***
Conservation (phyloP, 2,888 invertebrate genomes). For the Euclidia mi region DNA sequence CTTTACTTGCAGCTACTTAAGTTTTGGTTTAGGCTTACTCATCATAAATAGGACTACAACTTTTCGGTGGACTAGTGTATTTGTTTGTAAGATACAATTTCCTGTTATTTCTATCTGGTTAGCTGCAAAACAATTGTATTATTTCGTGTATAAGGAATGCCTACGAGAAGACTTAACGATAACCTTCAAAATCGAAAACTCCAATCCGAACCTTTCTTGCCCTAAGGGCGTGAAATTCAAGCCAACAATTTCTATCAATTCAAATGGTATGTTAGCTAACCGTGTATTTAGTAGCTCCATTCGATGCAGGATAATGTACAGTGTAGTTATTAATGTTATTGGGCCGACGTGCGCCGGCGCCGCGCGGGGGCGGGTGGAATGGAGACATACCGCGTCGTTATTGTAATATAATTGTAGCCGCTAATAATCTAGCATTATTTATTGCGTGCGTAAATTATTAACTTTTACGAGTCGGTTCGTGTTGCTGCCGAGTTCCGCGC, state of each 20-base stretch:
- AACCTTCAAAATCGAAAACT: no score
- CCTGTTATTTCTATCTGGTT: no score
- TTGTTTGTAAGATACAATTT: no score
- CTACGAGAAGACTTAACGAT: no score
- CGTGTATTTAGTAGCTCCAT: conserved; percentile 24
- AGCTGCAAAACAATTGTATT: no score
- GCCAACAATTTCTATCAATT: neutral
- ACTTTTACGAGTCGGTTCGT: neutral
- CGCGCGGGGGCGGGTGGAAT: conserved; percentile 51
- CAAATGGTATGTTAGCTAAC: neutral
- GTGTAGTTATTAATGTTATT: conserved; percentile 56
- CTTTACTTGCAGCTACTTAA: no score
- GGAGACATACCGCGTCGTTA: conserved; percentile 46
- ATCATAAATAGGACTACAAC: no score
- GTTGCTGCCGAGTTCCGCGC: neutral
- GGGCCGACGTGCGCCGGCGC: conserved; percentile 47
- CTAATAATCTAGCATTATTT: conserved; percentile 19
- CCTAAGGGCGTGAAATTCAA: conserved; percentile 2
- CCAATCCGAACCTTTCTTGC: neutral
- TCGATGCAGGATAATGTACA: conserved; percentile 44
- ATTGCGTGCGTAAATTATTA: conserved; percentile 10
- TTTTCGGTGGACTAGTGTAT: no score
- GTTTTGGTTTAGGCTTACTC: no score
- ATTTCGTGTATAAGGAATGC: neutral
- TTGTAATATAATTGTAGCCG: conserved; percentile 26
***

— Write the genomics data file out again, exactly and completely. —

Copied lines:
Conservation (phyloP, 2,888 invertebrate genomes). For the Euclidia mi region DNA sequence CTTTACTTGCAGCTACTTAAGTTTTGGTTTAGGCTTACTCATCATAAATAGGACTACAACTTTTCGGTGGACTAGTGTATTTGTTTGTAAGATACAATTTCCTGTTATTTCTATCTGGTTAGCTGCAAAACAATTGTATTATTTCGTGTATAAGGAATGCCTACGAGAAGACTTAACGATAACCTTCAAAATCGAAAACTCCAATCCGAACCTTTCTTGCCCTAAGGGCGTGAAATTCAAGCCAACAATTTCTATCAATTCAAATGGTATGTTAGCTAACCGTGTATTTAGTAGCTCCATTCGATGCAGGATAATGTACAGTGTAGTTATTAATGTTATTGGGCCGACGTGCGCCGGCGCCGCGCGGGGGCGGGTGGAATGGAGACATACCGCGTCGTTATTGTAATATAATTGTAGCCGCTAATAATCTAGCATTATTTATTGCGTGCGTAAATTATTAACTTTTACGAGTCGGTTCGTGTTGCTGCCGAGTTCCGCGC, state of each 20-base stretch:
- AACCTTCAAAATCGAAAACT: no score
- CCTGTTATTTCTATCTGGTT: no score
- TTGTTTGTAAGATACAATTT: no score
- CTACGAGAAGACTTAACGAT: no score
- CGTGTATTTAGTAGCTCCAT: conserved; percentile 24
- AGCTGCAAAACAATTGTATT: no score
- GCCAACAATTTCTATCAATT: neutral
- ACTTTTACGAGTCGGTTCGT: neutral
- CGCGCGGGGGCGGGTGGAAT: conserved; percentile 51
- CAAATGGTATGTTAGCTAAC: neutral
- GTGTAGTTATTAATGTTATT: conserved; percentile 56
- CTTTACTTGCAGCTACTTAA: no score
- GGAGACATACCGCGTCGTTA: conserved; percentile 46
- ATCATAAATAGGACTACAAC: no score
- GTTGCTGCCGAGTTCCGCGC: neutral
- GGGCCGACGTGCGCCGGCGC: conserved; percentile 47
- CTAATAATCTAGCATTATTT: conserved; percentile 19
- CCTAAGGGCGTGAAATTCAA: conserved; percentile 2
- CCAATCCGAACCTTTCTTGC: neutral
- TCGATGCAGGATAATGTACA: conserved; percentile 44
- ATTGCGTGCGTAAATTATTA: conserved; percentile 10
- TTTTCGGTGGACTAGTGTAT: no score
- GTTTTGGTTTAGGCTTACTC: no score
- ATTTCGTGTATAAGGAATGC: neutral
- TTGTAATATAATTGTAGCCG: conserved; percentile 26